Profile by BCB reader Molechaser (with additions by Al)
Most people reading this will immediately associate the phrase "Gary Matthews" with the phrase "ineffectual and incompetent hitting and first base coach under Dusty Baker." But, long before Sarge was brought in to rid Cubs players of any hitting knowledge they possessed, he was actually a fairly decent player for the club, and much beloved. He played less than four seasons for the Cubs in the course of a 15-year career, but those four seasons included arguably his best season, which just happened to coincide with one of the Cubs' best years of the twentieth century.
Born July 5, 1950 in San Fernando, California, Gary Nathaniel Matthews was drafted by the Giants as their first-round pick (17th overall) in the 1968 draft out of high school. Three years later he was in the major leagues, another in the long line of "successors" to Willie Mays. Of course, no one could match the matchless Mays, but Matthews was a solid contributor for six seasons in San Francisco before becoming one of the first free agents to change teams, signing with the Braves after the 1976 season -- but not after some indiscreet words from Braves owner Ted Turner about his interest in Matthews cost Turner a year's suspension as owner for "tampering".
Matthews had several more solid seasons in Atlanta and then in Philadelphia, becoming an important part of the Phillies' NL championship team in 1983, before Dallas Green, who had managed him in Philly in 1981, acquired him and Bob Dernier only a week before the 1984 season started, in exchange for Bill Campbell and Mike Diaz -- one of the best deals Green made in his tenure as Cubs GM.
Cubs fans who came of age in the 1980's, as I did, universally look to the 1984 season as the zenith--and frequently the genesis--of our infatuation with the Cubs. 1984 was the Cubs' first winning season in my lifetime. It was my first taste of a team going to the postseason. My grandfather, a rabid Cubs fan since his childhood before the First World War, followed the Cubs religiously until he passed away midway through the glorious 1984 season, and the Cubs' run through the season and heartbreak in the playoffs probably meant as much to me that year as did his death. Long before Michael Jordan dominated the NBA, a year and a half before the Bears charmed Chicago with the Super Bowl Shuffle, the 1984 Cubs provided a generation of Chicago sports fans with their heroes. Of course, we all loved Ryne Sandberg most (just as we loved Michael Jordan the most eight years later), but all the members of the 1984 team are near and dear to the hearts of Cubs fans of a certain age.
Gary Matthews's 1984 season was a stunning outburst from a player who had until that point been a very good -- but not great -- outfielder. He led the league in walks, on-base percentage, and sacrifice flies, and he was fifth in runs scored. At the end of the year, he ranked fifth in the National League MVP voting, even though he, Sandberg, and Rick Sutcliffe split the Cubs vote (both Sandberg and Sutcliffe finished ahead of Matthews in the voting). In 1984, Sarge scored more runs than Bob Dernier (in fewer at-bats), had more hits than either Keith Moreland or Jody Davis, and nearly double the number of walks of any other batter on the team. The "Sarge" nickname came from his habit, developed early in the '84 season, of saluting the legions of LF bleacher fans who would cheer his every appearance in the outfield. In August, he arranged for caps with "sergeant stripes" and his name to be distributed to all bleacher fans.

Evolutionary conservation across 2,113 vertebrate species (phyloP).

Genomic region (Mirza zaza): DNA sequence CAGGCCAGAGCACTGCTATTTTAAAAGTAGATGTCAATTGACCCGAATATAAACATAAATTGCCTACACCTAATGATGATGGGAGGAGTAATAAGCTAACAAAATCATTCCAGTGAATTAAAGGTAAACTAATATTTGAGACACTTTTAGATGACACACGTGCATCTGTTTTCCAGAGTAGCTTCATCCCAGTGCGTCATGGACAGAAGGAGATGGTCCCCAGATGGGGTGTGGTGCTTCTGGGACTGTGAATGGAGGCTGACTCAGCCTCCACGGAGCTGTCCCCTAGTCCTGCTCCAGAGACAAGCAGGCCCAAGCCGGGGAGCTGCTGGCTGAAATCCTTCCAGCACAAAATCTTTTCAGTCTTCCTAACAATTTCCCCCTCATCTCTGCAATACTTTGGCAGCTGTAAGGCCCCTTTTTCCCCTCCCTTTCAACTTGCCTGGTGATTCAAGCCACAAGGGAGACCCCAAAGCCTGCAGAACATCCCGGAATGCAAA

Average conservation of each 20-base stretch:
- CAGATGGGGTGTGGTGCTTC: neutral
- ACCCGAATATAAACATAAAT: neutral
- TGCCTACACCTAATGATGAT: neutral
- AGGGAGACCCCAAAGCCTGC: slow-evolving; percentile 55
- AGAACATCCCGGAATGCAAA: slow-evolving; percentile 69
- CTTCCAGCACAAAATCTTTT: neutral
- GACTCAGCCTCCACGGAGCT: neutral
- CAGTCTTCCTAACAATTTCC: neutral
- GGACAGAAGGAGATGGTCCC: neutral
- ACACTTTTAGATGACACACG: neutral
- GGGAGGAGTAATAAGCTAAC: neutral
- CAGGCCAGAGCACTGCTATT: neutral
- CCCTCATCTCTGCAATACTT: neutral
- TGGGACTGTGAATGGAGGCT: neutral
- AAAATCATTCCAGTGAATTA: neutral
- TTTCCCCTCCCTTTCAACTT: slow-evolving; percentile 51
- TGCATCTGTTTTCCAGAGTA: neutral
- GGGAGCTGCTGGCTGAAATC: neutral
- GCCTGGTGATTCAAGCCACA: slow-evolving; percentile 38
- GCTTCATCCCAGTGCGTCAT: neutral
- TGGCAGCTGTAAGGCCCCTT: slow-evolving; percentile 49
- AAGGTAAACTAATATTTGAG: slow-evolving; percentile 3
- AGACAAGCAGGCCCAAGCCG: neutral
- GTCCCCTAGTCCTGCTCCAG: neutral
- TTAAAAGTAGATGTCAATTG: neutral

In the playoffs, Sarge's great year continued. He only batted .200 in the NLCS, but his three hits included two home runs, he scored four runs in the five games and had five RBI, and he walked six times (against four strikeouts). His on-base percentage was higher than that of any Cub except Sandberg, and his slugging percentage was higher than anyone's except Davis. Ultimately, of course, it wasn't enough, but, for one fantastic season, Gary Matthews provided everything we could have asked for in a player, and that's why he ranks as high as he does on this list -- as a key contributor to a Cubs playoff team, and for his personal popularity.
And that was it, unfortunately. Injured in 1985, he played in only 97 games, his numbers precipitiously declining, and at age 35 he appeared just about done. He did recover a bit in 1986 to put up a .259/.361/.478 line, but the team floundered again, and he was relegated to the bench at the beginning of the 1987 season, doing nothing other than pinch-hitting in 44 games, and on July 11 he was traded to the Mariners for a PTBNL, who turned out to be a minor leaguer (Dave Hartnett) who never made it.
It's odd that Matthews became such a feckless, hack-a-matic hitting coach, because as a player he was a patient hitter; he had a .364 lifetime OBA and the 103 walks he drew in 1984 were, at the time, the most any Cub had drawn in a season since the 116 Richie Ashburn had in 1960, and only the second time ANY Cub had walked 100 times in a season since 1930. It still ranks eighth on the all-time Cub single season list.
[Note from Al: this ranking, which may seem high to some of you, is based less on pure statistical accomplishments, and more on what Matthews and his exuberant enthusiasm meant to the first Cub postseason team in 39 years.]